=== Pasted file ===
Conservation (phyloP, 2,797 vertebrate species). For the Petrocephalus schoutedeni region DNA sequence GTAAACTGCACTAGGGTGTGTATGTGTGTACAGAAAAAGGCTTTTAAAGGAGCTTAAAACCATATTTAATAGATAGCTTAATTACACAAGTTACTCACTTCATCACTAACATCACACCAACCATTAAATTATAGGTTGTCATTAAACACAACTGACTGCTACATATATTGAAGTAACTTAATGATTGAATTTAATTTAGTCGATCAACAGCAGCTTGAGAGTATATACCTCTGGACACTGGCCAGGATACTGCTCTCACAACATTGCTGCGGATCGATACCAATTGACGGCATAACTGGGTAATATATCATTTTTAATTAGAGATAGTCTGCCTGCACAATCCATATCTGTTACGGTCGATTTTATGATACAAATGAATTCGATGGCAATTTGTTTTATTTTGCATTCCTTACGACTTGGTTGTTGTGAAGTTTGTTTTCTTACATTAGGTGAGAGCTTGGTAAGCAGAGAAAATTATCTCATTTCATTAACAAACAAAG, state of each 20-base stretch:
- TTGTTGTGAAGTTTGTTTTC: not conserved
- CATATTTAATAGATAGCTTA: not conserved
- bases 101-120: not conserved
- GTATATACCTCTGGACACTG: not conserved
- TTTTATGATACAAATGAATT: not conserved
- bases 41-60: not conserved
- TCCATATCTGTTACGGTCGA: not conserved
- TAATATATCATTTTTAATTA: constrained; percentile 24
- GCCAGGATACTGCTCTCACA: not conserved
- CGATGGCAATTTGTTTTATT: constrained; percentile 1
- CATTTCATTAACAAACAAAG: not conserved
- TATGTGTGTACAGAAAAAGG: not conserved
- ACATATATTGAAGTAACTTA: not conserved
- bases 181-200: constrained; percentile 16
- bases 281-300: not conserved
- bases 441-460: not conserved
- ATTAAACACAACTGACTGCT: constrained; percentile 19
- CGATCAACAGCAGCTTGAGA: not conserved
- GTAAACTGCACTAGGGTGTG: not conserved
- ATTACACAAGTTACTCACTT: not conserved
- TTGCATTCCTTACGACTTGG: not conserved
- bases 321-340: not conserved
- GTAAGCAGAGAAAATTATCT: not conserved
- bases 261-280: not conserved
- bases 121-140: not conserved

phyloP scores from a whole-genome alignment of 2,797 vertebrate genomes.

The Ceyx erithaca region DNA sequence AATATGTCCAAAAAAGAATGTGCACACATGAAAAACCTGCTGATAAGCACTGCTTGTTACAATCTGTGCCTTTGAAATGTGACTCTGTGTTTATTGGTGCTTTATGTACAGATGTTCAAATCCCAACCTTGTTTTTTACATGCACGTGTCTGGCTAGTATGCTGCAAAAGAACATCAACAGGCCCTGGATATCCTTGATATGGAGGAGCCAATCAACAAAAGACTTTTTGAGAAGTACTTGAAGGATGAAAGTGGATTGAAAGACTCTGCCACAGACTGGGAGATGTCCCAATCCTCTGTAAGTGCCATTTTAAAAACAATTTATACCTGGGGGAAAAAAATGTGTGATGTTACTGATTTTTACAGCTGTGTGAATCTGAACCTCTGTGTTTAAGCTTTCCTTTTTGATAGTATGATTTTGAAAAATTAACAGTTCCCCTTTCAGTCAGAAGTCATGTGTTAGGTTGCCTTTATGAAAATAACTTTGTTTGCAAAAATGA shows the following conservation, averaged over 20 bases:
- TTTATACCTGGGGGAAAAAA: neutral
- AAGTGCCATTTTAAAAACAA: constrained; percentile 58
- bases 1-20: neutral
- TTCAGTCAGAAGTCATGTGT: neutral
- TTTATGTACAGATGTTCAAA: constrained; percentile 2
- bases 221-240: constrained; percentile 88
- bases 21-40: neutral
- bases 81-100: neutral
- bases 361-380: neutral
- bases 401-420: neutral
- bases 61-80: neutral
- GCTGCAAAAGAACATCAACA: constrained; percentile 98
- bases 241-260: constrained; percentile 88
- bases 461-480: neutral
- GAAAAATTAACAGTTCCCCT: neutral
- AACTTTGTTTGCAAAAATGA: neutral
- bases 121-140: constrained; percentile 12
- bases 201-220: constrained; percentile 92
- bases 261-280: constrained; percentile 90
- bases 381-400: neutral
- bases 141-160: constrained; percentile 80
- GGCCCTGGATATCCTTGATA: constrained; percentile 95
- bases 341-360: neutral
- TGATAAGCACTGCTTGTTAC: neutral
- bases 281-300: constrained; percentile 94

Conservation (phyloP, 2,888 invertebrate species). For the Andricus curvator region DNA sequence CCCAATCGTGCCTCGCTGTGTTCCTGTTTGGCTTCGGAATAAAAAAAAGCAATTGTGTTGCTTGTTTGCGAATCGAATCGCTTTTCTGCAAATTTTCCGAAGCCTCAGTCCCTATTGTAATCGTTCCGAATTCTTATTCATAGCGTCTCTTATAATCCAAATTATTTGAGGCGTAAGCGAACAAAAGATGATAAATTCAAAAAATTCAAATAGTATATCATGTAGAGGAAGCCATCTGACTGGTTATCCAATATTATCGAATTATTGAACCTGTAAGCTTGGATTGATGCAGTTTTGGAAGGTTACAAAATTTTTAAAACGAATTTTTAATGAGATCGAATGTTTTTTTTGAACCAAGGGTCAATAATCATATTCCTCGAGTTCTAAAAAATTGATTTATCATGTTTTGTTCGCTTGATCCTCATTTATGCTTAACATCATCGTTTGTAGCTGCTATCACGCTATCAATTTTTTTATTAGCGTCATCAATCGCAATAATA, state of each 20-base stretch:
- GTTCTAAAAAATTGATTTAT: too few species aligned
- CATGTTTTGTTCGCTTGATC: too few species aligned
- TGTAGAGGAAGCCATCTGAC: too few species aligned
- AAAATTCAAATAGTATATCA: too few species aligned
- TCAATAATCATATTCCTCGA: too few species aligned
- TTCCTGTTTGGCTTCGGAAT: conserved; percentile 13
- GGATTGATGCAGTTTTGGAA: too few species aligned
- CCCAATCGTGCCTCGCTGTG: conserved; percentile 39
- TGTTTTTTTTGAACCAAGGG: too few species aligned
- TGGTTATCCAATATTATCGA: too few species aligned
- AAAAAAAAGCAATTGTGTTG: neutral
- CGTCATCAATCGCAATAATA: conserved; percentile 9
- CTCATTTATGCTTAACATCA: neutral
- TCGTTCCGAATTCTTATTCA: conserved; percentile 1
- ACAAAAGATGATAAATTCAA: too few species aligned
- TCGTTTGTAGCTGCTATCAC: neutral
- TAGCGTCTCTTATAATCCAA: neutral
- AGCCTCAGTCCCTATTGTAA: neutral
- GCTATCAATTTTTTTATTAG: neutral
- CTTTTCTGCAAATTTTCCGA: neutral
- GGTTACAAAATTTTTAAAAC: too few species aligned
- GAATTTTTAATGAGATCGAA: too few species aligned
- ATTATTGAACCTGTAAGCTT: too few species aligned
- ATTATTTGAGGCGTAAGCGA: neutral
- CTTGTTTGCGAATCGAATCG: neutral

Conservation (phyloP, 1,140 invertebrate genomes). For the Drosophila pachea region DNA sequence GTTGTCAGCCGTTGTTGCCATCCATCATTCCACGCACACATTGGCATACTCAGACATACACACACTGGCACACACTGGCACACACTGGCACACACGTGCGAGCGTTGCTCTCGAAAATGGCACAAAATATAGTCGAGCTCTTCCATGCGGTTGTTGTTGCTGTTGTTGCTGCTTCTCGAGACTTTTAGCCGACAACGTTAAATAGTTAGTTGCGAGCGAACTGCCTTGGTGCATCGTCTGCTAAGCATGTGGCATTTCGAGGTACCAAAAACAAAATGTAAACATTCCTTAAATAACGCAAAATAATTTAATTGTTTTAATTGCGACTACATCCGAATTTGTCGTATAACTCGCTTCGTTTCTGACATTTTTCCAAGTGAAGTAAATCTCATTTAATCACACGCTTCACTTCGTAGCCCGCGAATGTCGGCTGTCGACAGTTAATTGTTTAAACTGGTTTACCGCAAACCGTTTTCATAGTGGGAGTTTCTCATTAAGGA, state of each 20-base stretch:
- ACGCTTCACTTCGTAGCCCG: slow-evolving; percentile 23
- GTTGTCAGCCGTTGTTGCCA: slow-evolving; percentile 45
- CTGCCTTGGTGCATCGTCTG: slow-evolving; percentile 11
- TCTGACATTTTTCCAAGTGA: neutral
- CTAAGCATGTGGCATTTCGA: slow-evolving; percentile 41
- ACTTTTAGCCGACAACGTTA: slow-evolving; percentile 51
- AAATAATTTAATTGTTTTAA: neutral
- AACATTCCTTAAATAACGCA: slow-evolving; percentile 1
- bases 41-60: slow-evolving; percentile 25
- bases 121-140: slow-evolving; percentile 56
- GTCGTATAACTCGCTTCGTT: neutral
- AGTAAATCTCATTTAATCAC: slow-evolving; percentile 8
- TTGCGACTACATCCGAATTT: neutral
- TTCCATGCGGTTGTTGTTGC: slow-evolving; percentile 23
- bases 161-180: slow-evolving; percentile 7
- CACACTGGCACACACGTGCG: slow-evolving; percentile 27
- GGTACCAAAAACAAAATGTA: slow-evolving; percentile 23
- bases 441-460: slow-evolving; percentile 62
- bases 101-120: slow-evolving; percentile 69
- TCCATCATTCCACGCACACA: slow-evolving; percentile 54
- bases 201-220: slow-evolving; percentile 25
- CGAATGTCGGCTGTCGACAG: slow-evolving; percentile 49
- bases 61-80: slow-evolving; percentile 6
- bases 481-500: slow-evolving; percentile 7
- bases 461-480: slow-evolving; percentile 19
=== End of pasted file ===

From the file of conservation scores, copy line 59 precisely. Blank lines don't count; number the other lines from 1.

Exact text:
- TCAATAATCATATTCCTCGA: too few species aligned